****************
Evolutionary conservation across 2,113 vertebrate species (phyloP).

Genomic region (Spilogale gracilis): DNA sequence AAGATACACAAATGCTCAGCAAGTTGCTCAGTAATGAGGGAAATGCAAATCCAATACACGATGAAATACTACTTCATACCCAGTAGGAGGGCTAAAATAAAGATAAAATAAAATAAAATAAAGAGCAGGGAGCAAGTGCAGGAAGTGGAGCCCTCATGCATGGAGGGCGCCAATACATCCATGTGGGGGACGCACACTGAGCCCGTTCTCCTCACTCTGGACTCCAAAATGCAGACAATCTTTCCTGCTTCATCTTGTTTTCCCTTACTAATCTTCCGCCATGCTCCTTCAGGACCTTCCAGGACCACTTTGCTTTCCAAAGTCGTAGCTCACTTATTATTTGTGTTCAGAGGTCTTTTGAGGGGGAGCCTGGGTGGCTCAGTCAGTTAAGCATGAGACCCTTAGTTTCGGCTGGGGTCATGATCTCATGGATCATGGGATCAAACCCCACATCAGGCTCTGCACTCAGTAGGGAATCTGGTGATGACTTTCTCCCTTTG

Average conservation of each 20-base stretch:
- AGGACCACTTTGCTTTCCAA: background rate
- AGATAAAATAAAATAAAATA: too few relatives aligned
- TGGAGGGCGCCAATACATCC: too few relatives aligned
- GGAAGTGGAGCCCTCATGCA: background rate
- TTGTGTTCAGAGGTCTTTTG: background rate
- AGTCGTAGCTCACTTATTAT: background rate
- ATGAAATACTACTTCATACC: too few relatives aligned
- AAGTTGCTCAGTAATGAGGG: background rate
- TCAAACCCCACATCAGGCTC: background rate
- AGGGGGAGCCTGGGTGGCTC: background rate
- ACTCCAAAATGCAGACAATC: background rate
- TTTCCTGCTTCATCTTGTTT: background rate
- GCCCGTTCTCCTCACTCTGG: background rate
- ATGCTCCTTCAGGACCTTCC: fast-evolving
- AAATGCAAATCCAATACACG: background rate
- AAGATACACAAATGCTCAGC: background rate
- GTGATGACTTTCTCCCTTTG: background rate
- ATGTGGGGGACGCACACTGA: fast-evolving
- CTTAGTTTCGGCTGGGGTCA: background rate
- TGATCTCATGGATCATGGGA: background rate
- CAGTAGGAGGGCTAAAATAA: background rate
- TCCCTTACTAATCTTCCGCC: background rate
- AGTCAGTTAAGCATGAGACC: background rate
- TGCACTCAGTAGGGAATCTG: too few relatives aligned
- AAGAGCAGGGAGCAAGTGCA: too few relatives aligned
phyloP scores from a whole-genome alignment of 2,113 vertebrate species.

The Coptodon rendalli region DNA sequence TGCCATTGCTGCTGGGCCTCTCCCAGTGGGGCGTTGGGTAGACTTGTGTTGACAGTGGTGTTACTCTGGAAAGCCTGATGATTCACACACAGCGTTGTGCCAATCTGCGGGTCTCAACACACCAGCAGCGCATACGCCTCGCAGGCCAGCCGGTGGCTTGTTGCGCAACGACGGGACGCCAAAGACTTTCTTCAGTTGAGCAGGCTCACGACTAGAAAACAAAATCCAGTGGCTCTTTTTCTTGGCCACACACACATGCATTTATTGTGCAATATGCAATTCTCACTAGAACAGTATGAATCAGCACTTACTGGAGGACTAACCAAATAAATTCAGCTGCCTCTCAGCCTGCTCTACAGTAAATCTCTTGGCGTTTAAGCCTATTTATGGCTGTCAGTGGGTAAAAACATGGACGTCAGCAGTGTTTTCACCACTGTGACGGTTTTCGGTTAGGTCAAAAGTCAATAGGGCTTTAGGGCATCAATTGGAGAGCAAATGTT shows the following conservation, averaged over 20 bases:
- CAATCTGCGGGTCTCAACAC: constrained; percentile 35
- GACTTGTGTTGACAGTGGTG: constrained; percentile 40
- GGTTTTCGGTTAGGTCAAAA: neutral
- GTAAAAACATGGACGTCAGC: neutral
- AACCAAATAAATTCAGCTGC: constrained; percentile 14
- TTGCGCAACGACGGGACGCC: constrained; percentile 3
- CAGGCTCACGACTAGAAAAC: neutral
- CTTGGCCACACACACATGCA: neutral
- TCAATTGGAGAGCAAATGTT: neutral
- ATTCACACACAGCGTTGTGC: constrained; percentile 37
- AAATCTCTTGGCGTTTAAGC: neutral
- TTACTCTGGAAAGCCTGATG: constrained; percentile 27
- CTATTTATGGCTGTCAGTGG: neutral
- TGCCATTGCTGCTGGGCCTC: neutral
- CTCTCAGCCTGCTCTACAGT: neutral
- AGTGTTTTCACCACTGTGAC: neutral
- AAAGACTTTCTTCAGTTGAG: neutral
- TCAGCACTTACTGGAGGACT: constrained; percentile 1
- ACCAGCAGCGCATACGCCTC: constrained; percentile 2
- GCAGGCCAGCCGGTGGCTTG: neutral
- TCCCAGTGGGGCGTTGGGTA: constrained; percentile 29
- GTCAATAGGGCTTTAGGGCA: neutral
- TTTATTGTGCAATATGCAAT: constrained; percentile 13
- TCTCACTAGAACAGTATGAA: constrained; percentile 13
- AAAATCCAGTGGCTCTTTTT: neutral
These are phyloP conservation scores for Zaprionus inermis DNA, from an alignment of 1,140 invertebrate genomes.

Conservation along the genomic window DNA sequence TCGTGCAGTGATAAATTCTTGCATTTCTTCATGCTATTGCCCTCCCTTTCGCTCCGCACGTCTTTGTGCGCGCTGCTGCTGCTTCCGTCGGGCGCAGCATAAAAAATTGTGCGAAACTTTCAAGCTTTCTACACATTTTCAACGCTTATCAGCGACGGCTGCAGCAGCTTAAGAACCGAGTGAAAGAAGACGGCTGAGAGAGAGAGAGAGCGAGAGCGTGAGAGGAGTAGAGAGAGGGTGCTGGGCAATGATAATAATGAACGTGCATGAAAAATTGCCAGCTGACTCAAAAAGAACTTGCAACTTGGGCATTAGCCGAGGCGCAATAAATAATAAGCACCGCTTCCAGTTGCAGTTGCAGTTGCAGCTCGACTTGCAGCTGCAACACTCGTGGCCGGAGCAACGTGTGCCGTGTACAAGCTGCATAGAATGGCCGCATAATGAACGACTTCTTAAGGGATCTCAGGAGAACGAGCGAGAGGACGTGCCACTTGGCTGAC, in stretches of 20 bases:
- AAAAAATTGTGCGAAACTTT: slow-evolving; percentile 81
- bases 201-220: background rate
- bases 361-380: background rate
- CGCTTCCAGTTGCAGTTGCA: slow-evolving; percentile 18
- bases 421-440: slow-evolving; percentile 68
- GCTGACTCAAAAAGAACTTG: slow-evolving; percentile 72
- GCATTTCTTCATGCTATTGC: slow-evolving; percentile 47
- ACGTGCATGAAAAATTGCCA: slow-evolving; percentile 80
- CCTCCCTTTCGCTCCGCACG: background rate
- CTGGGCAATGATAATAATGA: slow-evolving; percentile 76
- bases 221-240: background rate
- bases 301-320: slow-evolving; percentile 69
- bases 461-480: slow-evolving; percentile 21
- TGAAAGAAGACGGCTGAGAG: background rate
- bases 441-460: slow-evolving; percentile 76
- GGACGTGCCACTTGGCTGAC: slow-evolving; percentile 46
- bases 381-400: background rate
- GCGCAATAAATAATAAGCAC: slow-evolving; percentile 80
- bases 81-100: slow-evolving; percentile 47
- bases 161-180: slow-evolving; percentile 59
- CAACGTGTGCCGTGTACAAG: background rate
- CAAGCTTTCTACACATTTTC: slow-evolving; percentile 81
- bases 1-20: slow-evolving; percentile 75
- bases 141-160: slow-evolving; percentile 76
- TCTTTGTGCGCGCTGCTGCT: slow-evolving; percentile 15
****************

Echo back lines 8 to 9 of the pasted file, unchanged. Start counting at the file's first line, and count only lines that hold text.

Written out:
- TTGTGTTCAGAGGTCTTTTG: background rate
- AGTCGTAGCTCACTTATTAT: background rate